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FOREX-Dollar holds gains as investors temper COVID-19 vaccine enthusiasm

    * Dollar index up nearly 0.8% this week
    * Kiwi holds gains as investors trim bets on negative rates
    * Very slight risk-averse mood creeps in late in Asia trade
    * Graphic: World FX rates in 2020 tmsnrt.rs/2RBWI5E

    By Tom Westbrook
    SYDNEY, Nov 12 (Reuters) - The dollar held broad gains on
Thursday as investors tempered bullish expectations about a
COVID-19 vaccine, while the kiwi hovered at an almost 20-month
peak as the odds lengthened on New Zealand imposing negative
interest rates.
    The dollar index was steady through the Asia session
and has added about 0.8% this week, mainly thanks to heavy
selling in haven currencies such as the Swiss franc and Japanese
yen, and weakness in the euro as COVID-19 cases surge in Europe.
    Sterling also nursed losses as trade talks between
Britain and the European Union seemed set to drag on past yet
another deadline, raising the prospect that no trade deal is
reached before Brexit transition arrangements end on Dec. 31.
    The moves have put the brakes on a long a precipitous drop
for the world's reserve currency, which shed about 10% against a
basket of currencies between March and the announcement of
Pfizer's working COVID-19 vaccine on Monday.
    "I think we had a speculative market that was increasingly
comfortable being short U.S. dollars," said National Australia
Bank's head of foreign exchange strategy, Ray Attril.
    "Then we had the vaccine news and a big spike in U.S. bond
yields, which I think just acted as a little bit of a check on
unbridled U.S. dollar bearishness," he said.
    The yen, a popular vehicle for bets against the dollar is
now, at 105.28 per dollar, some 2% below an eight-month high it
hit against the greenback last week, when Joe Biden's lead in
the U.S. election spurred a wave of dollar selling.
    The euro, itself heavily loaded with short bets
against the dollar, was kept under $1.18 and also weighed by
Germany's economic advisers cutting 2021 growth projections.

    "On the relative macro front, Europe is still on a weaker
footing compared to U.S.," said OCBC Bank strategist Terence Wu,
who believes the dollar's decline is running out of steam.
    "We also view the resilience in the Australian dollar with
some skepticism, and look to turn short on the Aussie if there
are signs that equities are losing steam."  

    REBOUND DOWN UNDER
    Resistance to the dollar's strength in the Antipodes has
been led by the kiwi, which added a whisker to
Wednesday's rise as the central bank's tone has traders less
convinced that negative rates are a sure thing anymore.
    Rates markets moved sharply across the curve to price longer
odds on that possibility on Wednesday, and yields inched higher
on Thursday as the kiwi hit an almost 20-month top of $0.6915.
    "Less stimulus is required than we thought in August, but
still a substantial amount of stimulus," RBNZ Assistant Governor
Christian Hawkesby told Bloomberg in an interview.
    ANZ Bank still thinks New Zealand rates head below zero in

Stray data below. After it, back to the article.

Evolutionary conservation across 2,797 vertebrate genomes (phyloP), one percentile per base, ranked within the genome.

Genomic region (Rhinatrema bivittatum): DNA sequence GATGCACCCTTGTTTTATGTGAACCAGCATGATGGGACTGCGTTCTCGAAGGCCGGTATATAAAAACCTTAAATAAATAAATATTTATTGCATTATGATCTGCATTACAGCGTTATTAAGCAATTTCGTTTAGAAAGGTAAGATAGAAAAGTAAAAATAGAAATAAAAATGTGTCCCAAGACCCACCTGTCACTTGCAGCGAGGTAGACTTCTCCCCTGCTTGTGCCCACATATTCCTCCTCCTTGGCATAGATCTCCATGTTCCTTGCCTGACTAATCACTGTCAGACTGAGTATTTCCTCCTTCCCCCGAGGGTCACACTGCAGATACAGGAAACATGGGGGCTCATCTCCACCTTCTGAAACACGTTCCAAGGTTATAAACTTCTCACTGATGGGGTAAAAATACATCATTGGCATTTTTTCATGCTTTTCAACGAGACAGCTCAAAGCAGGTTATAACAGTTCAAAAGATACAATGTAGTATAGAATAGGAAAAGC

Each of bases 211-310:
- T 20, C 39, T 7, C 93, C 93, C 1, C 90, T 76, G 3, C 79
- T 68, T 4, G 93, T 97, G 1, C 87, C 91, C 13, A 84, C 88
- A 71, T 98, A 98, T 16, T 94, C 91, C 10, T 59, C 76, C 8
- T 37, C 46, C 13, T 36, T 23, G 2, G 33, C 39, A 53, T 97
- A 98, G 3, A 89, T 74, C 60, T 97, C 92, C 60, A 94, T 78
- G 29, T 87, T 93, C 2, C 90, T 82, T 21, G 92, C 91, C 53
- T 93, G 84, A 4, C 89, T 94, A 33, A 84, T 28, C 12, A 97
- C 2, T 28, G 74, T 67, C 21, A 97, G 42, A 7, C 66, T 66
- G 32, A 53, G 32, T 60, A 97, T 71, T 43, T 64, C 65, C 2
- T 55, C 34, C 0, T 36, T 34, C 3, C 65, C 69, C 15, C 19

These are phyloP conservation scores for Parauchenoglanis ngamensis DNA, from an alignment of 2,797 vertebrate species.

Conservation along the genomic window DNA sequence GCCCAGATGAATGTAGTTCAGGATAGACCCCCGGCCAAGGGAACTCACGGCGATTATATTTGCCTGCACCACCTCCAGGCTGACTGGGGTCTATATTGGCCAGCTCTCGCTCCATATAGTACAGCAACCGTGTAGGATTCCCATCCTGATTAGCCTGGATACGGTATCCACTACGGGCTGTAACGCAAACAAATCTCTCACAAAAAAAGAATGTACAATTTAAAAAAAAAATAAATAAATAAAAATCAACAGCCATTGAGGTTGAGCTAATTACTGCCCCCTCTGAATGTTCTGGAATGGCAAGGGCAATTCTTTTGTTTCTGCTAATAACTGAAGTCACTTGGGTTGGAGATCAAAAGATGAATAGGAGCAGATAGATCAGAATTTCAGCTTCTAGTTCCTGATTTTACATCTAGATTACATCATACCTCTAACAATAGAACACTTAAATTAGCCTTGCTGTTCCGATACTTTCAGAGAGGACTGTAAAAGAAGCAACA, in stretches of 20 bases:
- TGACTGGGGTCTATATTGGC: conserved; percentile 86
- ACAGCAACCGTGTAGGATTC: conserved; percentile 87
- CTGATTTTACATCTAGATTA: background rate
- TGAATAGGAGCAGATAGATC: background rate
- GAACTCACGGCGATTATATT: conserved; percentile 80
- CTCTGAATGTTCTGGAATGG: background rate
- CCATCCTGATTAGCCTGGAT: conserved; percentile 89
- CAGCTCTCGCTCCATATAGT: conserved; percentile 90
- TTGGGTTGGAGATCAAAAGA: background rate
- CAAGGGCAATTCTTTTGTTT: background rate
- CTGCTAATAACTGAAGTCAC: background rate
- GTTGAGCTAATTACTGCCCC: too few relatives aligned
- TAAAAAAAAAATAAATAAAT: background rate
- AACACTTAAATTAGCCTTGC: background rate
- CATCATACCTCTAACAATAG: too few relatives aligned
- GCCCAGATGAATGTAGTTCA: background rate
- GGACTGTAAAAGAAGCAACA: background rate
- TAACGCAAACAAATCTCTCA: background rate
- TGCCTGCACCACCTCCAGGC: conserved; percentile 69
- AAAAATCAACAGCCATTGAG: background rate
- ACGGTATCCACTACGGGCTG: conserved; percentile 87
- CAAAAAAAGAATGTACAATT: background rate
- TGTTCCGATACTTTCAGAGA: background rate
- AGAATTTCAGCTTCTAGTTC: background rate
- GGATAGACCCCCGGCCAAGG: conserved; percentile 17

August 2021, but said it's now "become a bit of a toss up" and
that it is clear that going negative is no longer urgent.
    A risk averse mood which spilled over from equity markets
through the Asia session kept a lid on further gains, though,
and pushed the Aussie down marginally to $0.7272.
    Along with the virus, U.S. President Donald Trump's refusal
to concede defeat in the election is also beginning to jangle
investor nerves.
    "Market participants appear to assume recounts and legal
challenges are the only avenues for President Trump to remain in
office," said Commonwealth Bank of Australia analyst Joe
Capurso.
    "However, there are other pathways," he said, such as
Republican state legislatures sending separate delegates to cast
electoral college votes in Trump's favour, or for "faithless
electors" to ignore the ballot box outcome.
    "We expect the dollar to jump sharply, by at least 5%, if
President Trump does find a way to stay in office."
    
    ========================================================
    Currency bid prices at 3:44PM in Sydney (0444 GMT)
 Description      RIC         Last           U.S. Close  Pct Change     YTD Pct     High Bid    Low Bid
                                              Previous                   Change                 
                                              Session                                           
 Euro/Dollar                  $1.1774        $1.1779     -0.03%         +5.03%      +1.1787     +1.1772
 Dollar/Yen                   105.2650       105.6400    -0.35%         -3.08%      +105.4750   +105.2150
 Euro/Yen                     123.93         124.15      -0.18%         +1.63%      +124.2200   +123.9400
 Dollar/Swiss                 0.9161         0.9169      -0.09%         -5.33%      +0.9170     +0.9157
 Sterling/Dollar              1.3207         1.3223      -0.09%         -0.39%      +1.3227     +1.3211
 Dollar/Canadian              1.3075         1.3062      +0.11%         +0.66%      +1.3077     +1.3059
 Aussie/Dollar                0.7272         0.7281      -0.12%         +3.64%      +0.7293     +0.7272
 NZ                           0.6877         0.6883      -0.07%         +2.21%      +0.6914     +0.6877
 Dollar/Dollar All spots
Tokyo spots
Europe spots 
Volatilities 
Tokyo Forex market info from BOJ 
        

 (Reporting by Tom Westbrook; Editing by Sam Holmes and Lincoln
Feast.)
  
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